Jonathan Zasloff defends Obama's faith-based maneuvering:
Progressives have been partnering with faith-based groups long before George Bush claimed to be born-again. The biggest difference with Bush was twofold: 1) he suggested that he would funnel money to faith-based groups for programs involving active proselytization, which is unconstitutional; and 2) he actually used the program to support groups in order to generate support for Republicans, which might have been illegal.
Obama made it very clear that he would do no such thing: he's no more a "Christianist" than any policy wonk who contracts with faith-based social services providers to provide social service. So what's new? The fact that he is saying it, that he is out front with it, that he is sending a cultural signal that he embraces it. In that sense, it is both good policy and good politics. And as the Beliefnet story makes clear, it puts McCain in a box because for him to do something similar would be transparently opportunistic.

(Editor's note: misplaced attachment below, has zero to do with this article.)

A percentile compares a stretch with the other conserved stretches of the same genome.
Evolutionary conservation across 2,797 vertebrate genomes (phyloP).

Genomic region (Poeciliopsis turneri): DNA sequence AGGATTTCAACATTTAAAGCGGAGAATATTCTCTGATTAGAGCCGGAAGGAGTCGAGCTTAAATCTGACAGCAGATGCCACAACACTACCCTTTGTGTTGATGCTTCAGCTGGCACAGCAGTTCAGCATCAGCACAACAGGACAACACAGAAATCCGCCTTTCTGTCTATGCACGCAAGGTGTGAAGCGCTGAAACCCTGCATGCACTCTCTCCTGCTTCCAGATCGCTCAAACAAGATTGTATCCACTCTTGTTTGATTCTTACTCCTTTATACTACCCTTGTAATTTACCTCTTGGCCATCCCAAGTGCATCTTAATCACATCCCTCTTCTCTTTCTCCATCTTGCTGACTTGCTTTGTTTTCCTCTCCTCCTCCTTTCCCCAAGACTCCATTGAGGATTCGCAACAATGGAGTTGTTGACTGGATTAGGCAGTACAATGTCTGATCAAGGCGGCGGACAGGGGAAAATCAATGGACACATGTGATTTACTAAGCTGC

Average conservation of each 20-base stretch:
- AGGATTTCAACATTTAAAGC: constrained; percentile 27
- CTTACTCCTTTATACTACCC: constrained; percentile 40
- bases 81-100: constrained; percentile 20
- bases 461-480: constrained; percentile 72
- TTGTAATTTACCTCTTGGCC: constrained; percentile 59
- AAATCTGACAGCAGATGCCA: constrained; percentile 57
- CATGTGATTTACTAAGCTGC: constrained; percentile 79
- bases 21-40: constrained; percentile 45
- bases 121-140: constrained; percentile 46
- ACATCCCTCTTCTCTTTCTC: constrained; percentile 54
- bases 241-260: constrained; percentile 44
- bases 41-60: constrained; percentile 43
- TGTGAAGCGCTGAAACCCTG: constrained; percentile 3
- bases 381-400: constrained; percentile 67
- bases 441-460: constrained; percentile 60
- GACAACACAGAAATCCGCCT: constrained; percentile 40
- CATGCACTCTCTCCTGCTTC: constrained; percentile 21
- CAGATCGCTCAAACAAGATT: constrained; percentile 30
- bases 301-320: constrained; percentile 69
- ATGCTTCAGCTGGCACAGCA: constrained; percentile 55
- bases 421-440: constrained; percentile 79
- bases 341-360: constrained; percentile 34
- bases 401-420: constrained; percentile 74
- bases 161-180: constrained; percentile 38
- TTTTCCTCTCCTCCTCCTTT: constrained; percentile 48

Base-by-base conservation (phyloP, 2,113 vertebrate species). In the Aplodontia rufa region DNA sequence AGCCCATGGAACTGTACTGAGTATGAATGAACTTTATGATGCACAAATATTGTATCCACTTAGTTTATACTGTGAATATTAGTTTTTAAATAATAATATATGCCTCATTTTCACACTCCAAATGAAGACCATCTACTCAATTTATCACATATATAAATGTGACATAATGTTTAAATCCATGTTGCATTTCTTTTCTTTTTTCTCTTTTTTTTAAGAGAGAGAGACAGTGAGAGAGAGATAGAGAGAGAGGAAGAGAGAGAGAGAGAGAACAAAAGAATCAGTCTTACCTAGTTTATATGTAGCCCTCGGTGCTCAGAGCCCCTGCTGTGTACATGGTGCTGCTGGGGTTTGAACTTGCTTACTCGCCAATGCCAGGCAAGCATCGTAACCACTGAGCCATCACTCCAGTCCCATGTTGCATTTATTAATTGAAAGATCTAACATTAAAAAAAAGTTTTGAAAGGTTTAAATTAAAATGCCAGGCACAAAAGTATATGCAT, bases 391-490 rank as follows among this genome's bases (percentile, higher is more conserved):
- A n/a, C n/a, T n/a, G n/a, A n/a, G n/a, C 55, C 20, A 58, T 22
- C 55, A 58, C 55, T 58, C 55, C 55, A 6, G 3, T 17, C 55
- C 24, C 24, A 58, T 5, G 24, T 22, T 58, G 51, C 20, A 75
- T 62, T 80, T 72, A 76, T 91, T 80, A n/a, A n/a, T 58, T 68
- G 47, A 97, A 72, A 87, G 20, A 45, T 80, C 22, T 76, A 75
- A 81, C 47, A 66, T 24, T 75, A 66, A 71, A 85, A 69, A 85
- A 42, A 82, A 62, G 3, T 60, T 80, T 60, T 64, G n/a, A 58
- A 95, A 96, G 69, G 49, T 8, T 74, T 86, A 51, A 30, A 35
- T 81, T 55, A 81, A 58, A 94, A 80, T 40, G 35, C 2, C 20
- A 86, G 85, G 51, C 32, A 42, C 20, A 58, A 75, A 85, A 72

Some on the right seem to be amused or shocked that I used the term "Christianist" to describe Obama's faith-based politics.
But I've used that term with respect to Obama many times before, and in so far as he is happy to have government fused with religious groups' social services, he is. He doesn't use his faith to discriminate against and marginalize minorities, but he does use it to justify big government paternalism. He's not as bad as Bush-style Christianism, but he's not in a different category either. If Obama could get religious institutions supportive of the Democratic party at the grass roots, he'd be thrilled, and his TUCC experience shows exactly that. There's liberal Christianism and conservative Christianism. I prefer my Gospel and my politics distinct - for the sake of each.